Turbulent year for Israel on the global stage

(Reuters) - From international court hearings to sanctions against Israeli settlers in the occupied West Bank and strains in relations with the United States, it has been one of the most turbulent years so far for Israel since its birth in 1948.

Here are some of the moments:

JAN 12

The International Court of Justice (ICJ) opens hearings in a case brought by South Africa accusing Israel of committing genocide against Palestinians in the Gaza war.

South Africa accuses Israel of failing to uphold its obligations under the 1948 Genocide Convention.

Israel rejects the accusation, arguing it is acting to defend itself and fighting Hamas - designated as a terrorist organisation by the U.S. and other Western countries - after the Palestinian militant group's cross-border attack on Oct. 7.

The United States says the South African case is meritless.

JAN 26

The ICJ orders Israel to prevent acts of genocide against Palestinians and do more to help civilians in Gaza, though it stops short of ordering a ceasefire as requested by South Africa.

The ICJ finds there is a case to be heard about whether Palestinian rights are being denied in a war it says is causing grievous humanitarian harm. It also calls for Palestinian armed groups to release hostages captured in the Oct. 7 assault on Israel that precipitated the conflict.


The Biden administration imposes sanctions on four Israeli men it accuses of being involved in settler violence against Palestinians in the West Bank, signalling rising U.S. displeasure with the policies of Israeli Prime Minister Benjamin Netanyahu.


European Union foreign ministers agree in principle to impose sanctions on Israeli settlers for attacking Palestinians in the West Bank, and to add further sanctions on members of Hamas.


The U.N. Security Council adopts a resolution demanding an immediate ceasefire between Israel and the Islamist Hamas after the United States abstains from the vote.

Netanyahu says the failure of the U.S. to veto the resolution is a "clear retreat" from its previous position and will damage Israel's war efforts and bid to secure the release of more than 130 hostages still held by Hamas.


The United States imposes sanctions on an ally of Israel's far-right national security minister and two entities that raised money for Israeli men accused of settler violence.


The United States finds five units of Israel's security forces responsible for gross violations of human rights, the first time Washington has reached such a conclusion about Israeli forces, the State Department says, though it does not bar any of the units from receiving U.S. military assistance.


President Joe Biden publicly warns Israel for the first time that the U.S. will stop supplying it with weapons if Israeli forces carry out a full-blown invasion of Rafah, a refugee-packed city in southern Gaza.

Defense Secretary Lloyd Austin says Biden decided to hold back delivery of high payload munitions to Israel because Washington believes a possible Israeli offensive into Rafah could endanger civilian lives.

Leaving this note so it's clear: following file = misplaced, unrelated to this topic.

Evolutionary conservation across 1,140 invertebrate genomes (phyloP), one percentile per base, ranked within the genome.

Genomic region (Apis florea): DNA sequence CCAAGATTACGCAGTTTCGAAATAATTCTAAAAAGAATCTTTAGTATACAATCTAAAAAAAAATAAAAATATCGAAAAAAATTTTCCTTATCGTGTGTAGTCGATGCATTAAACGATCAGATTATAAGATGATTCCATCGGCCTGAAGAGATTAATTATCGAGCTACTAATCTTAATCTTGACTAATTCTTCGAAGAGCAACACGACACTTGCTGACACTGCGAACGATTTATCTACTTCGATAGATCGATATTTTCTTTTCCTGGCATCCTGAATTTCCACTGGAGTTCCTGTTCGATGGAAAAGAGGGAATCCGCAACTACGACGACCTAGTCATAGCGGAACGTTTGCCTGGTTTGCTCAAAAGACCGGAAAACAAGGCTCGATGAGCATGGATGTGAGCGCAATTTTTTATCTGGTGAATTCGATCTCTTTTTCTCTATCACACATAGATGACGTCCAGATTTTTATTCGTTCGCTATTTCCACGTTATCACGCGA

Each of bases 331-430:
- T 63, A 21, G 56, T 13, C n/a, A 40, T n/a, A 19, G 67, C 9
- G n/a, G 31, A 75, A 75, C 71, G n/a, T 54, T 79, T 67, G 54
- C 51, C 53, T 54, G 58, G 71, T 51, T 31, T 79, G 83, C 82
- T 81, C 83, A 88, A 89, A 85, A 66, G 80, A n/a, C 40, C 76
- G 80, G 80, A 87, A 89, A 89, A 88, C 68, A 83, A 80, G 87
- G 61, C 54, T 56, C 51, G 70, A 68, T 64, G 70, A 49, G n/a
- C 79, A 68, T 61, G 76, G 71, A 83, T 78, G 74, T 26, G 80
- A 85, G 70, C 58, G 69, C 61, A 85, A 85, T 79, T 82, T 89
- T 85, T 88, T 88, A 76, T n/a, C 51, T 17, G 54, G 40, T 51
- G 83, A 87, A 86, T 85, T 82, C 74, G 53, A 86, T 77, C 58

But the United States, Israel's biggest arms supplier, says its commitment to Israel's defense remains "ironclad".

MAY 10

The U.N. General Assembly overwhelmingly backs a Palestinian bid to become a full U.N. member by recognising it as qualified to join and recommending the U.N. Security Council "reconsider the matter favourably", after a U.S. veto thwarted an attempt by the Palestinians to become a full U.N. member in April.

The assembly adopts a resolution with 143 votes in favour and nine against - including the U.S. and Israel - while 25 countries abstain. It does not give the Palestinians full U.N. membership, but simply recognises them as qualified to join.

Israel's U.N. Ambassador Gilad Erdan accuses the assembly of shredding the U.N. Charter, illustrating his point by using a shredder to destroy a copy of the Charter while at the lectern.

MAY 20

The International Criminal Court prosecutor's office requests arrest warrants for Netanyahu and his defence minister, and also for three Hamas leaders, for alleged war crimes and crimes against humanity.

Netanyahu calls the move a "complete distortion of reality", adding: "I reject with disgust the comparison of the prosecutor in The Hague between democratic Israel and the mass murderers of Hamas."

The United States stands by Israel, with Biden calling the legal step against Israeli officials "outrageous". France says it supports the ICC and the "fight against impunity".

MAY 22

Ireland, Spain and Norway announce they will recognise a Palestinian state. About 144 of the 193 member states of the United Nations already recognise Palestine as a state, including most of the global south, Russia, China and India. But only a handful of the 27 European Union members do so.

Israel says this amounts to a "reward for terrorism" and recalls its ambassadors from the three capitals.

The United States says it believes a Palestinian state should be achieved through negotiations, not unilateral recognition.

MAY 24

Judges at the top United Nations court order Israel to imemdiately halt its military assault on the southern Gaza city of Rafah, in a landmark emergency ruling on South Africa's case accusing Israel of genocide.

Reading out the ruling by the International Court of Justice, the ICJ's president Nawaf Salam said the situation in the besieged Palestinian enclave had deteriorated since the court last ordered Israel to take steps to improve it. Conditions had been met for a new emergency order.

(Compiled by Tom Perry; editing by Mark Heinrich)